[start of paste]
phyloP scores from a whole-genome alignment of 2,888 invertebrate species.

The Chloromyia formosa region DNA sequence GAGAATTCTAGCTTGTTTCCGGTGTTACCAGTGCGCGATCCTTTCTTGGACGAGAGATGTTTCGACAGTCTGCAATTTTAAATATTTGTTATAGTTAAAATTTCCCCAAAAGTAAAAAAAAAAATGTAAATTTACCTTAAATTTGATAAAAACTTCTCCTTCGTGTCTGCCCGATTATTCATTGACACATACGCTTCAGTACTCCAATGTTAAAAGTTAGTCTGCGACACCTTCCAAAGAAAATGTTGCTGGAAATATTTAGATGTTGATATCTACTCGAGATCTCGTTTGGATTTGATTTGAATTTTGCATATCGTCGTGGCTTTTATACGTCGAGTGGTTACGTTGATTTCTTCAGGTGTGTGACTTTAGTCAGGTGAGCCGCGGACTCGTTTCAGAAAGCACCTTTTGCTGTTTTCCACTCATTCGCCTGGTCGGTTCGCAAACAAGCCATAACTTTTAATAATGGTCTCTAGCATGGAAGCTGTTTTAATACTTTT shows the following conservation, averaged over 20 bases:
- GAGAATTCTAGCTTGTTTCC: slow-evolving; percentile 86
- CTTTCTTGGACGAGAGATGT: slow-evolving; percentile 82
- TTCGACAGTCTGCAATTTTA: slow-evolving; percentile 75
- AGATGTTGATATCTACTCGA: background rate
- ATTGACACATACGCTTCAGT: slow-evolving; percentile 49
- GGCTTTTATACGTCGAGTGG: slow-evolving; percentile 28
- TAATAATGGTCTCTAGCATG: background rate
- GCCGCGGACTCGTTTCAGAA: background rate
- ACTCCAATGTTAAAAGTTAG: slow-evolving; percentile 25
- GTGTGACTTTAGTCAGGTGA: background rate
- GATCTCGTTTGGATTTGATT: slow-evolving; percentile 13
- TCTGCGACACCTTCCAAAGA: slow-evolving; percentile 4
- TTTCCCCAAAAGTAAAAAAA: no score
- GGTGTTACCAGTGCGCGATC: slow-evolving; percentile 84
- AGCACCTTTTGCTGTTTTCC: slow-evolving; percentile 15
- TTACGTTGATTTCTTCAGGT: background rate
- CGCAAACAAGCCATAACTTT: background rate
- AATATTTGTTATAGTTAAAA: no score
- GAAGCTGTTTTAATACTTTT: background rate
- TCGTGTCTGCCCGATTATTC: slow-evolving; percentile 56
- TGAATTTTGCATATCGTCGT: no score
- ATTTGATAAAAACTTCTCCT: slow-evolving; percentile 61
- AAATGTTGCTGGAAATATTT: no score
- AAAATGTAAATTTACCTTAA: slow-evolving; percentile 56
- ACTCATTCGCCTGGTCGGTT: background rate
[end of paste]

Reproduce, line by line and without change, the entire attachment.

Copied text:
phyloP scores from a whole-genome alignment of 2,888 invertebrate species.

The Chloromyia formosa region DNA sequence GAGAATTCTAGCTTGTTTCCGGTGTTACCAGTGCGCGATCCTTTCTTGGACGAGAGATGTTTCGACAGTCTGCAATTTTAAATATTTGTTATAGTTAAAATTTCCCCAAAAGTAAAAAAAAAAATGTAAATTTACCTTAAATTTGATAAAAACTTCTCCTTCGTGTCTGCCCGATTATTCATTGACACATACGCTTCAGTACTCCAATGTTAAAAGTTAGTCTGCGACACCTTCCAAAGAAAATGTTGCTGGAAATATTTAGATGTTGATATCTACTCGAGATCTCGTTTGGATTTGATTTGAATTTTGCATATCGTCGTGGCTTTTATACGTCGAGTGGTTACGTTGATTTCTTCAGGTGTGTGACTTTAGTCAGGTGAGCCGCGGACTCGTTTCAGAAAGCACCTTTTGCTGTTTTCCACTCATTCGCCTGGTCGGTTCGCAAACAAGCCATAACTTTTAATAATGGTCTCTAGCATGGAAGCTGTTTTAATACTTTT shows the following conservation, averaged over 20 bases:
- GAGAATTCTAGCTTGTTTCC: slow-evolving; percentile 86
- CTTTCTTGGACGAGAGATGT: slow-evolving; percentile 82
- TTCGACAGTCTGCAATTTTA: slow-evolving; percentile 75
- AGATGTTGATATCTACTCGA: background rate
- ATTGACACATACGCTTCAGT: slow-evolving; percentile 49
- GGCTTTTATACGTCGAGTGG: slow-evolving; percentile 28
- TAATAATGGTCTCTAGCATG: background rate
- GCCGCGGACTCGTTTCAGAA: background rate
- ACTCCAATGTTAAAAGTTAG: slow-evolving; percentile 25
- GTGTGACTTTAGTCAGGTGA: background rate
- GATCTCGTTTGGATTTGATT: slow-evolving; percentile 13
- TCTGCGACACCTTCCAAAGA: slow-evolving; percentile 4
- TTTCCCCAAAAGTAAAAAAA: no score
- GGTGTTACCAGTGCGCGATC: slow-evolving; percentile 84
- AGCACCTTTTGCTGTTTTCC: slow-evolving; percentile 15
- TTACGTTGATTTCTTCAGGT: background rate
- CGCAAACAAGCCATAACTTT: background rate
- AATATTTGTTATAGTTAAAA: no score
- GAAGCTGTTTTAATACTTTT: background rate
- TCGTGTCTGCCCGATTATTC: slow-evolving; percentile 56
- TGAATTTTGCATATCGTCGT: no score
- ATTTGATAAAAACTTCTCCT: slow-evolving; percentile 61
- AAATGTTGCTGGAAATATTT: no score
- AAAATGTAAATTTACCTTAA: slow-evolving; percentile 56
- ACTCATTCGCCTGGTCGGTT: background rate